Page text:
Speaking of freecycle and craigslist, which operate on a local basis, you obviously don’t want to tell utter strangers, online, your name, address, and how many valuable goodies you have lying around.  Most people provide emails for contact, or even have the email hidden by craigslist format.  These days, landline phone numbers can easily be traced to addresses.  Cell phones are probably safer. It helps to arrange to meet prospective buyers in a public place (like the Starbuck’s catty-corner from where I live), and preferably show up there with a large, physically fit-looking guy who can also, if necessary, help in carrying your stuff out to the buyer’s car.  

Ebay, which (unlike craigslist and freecycle) operates nationwide and presumes that most transactions are not face-to-face, has its own systems for protecting your safety, including getting paid from a distance.  Here are some links for dealing with them:

http://reviews.ebay.com/HOW-TO-SELL-ON-EBAY-FOR-BEGINNERS?ugid=10000000001699201

http://pages.ebay.com/help/sell/sell-getstarted.html

http://ebay.about.com/od/gettingstarted/eBay_101brGetting_Started_as_an_eBay_Buyer_or_Seller.htm

http://reviews.ebay.com/Top-10-Tips-to-Successfully-Sell-on-eBay?ugid=10000000003668432

http://www.mademan.com/mm/how-sell-ebay-beginners.html

http://www.ebay.com/sch/ebayadvsearch/?rt=nc
Sometimes the nicest thing about owning something is the opportunity to give it away to somebody who needs it more.  Peace and light to you all.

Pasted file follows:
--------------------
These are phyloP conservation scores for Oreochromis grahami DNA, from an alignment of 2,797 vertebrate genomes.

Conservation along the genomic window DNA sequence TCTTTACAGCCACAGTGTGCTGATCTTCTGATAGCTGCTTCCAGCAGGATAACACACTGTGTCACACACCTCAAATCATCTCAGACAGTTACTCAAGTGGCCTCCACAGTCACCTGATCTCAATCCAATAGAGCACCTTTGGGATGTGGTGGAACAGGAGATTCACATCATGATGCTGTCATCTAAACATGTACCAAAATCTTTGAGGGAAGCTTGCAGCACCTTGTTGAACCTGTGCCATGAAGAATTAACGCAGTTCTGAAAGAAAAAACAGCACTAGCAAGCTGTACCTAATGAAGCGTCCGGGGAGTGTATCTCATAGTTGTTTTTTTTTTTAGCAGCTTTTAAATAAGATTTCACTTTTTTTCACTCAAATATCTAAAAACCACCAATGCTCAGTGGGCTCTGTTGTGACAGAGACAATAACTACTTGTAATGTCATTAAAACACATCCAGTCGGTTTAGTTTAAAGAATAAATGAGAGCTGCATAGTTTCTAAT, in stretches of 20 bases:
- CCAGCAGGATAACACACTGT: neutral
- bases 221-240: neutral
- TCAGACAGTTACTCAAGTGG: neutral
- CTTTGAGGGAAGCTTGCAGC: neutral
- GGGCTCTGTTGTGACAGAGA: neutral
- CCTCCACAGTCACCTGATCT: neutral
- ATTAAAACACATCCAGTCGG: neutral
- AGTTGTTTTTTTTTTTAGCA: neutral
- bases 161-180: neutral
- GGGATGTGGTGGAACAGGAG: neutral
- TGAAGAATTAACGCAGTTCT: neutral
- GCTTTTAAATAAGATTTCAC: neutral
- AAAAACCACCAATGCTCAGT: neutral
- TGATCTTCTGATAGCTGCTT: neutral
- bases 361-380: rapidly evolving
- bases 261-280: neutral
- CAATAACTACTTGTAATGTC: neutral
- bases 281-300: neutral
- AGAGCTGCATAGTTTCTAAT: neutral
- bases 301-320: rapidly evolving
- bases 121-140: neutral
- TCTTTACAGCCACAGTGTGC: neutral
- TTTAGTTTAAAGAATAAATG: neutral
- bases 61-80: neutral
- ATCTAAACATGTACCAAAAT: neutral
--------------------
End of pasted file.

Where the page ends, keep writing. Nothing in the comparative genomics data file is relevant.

CynThesis

THE 47% AND THE 99%

September 19, 2012

“Gotcha” politics rules again.  I don’t usually like it.  Searching for and pouncing on gaffes from campaigning politicians is an unattractive pastime. It brings out unattractive characteristics in otherwise reasonable people.  It generates schadenfreude.  (Okay, guys, let us form up our 4-part choir and join in singing, to the tune of the choral movement of Beethoven’s Ninth, the Ode to Schadenfreude:

We indulge in schadenfreude
When the other guy gets screwed,
When the other candidate
Gets caught cavorting in the nude.

Someone else’s team gets faded,
Someone else’s house burns down,
Someone else’s bar gets raided,
Pass the cup of joy around.)

And I really don’t like it when the gaffe has been lying around online since May, and only finds its way into the larger public eye in September.   Not unlike, actually, that dumb anti-Muslim film trailer, which was apparently online for quite a while before September 11 presented the perfect occasion for wild indignation about it.  This reeks of premeditation.

But it’s hard to feel sorry for Mitt Romney for getting caught out saying that 47% of the US population (a) doesn’t pay federal income tax, (b) lives on and feels entitled to government handouts, (c) sees themselves as victims, and (d) will therefore undoubtedly vote for Obama.  How is this horsefeathers? Let me count the ways.  

1. Everybody who takes part in the money economy is paying somebody’s taxes; and almost everybody is paying some taxes in his or her own name.  The push that began in the 1980s to reduce the federal tax burden had the net effect of pushing a lot of that burden down the line to state and local governments, generally less trustworthy and efficient than the feds, and forcing them to raise their taxes, sometimes by more than the federal taxes fell.  

Local governments are now getting really ingenious about raising money and cutting services.  Here in Chicago, it now costs $250 to park illegally in a handicapped parking zone.  And people are getting ticketed for being photographed driving through a red light (that’s an expensive one too.)  

Everybody who works for a living is paying payroll taxes, which cover Social Security and Medicare.  A lot of working people who do pay income tax pay more in payroll taxes.  

Most people pay sales taxes.  Poor people pay a larger proportion of their income in sales taxes than rich people, because they have to spend pretty much all the income they take in.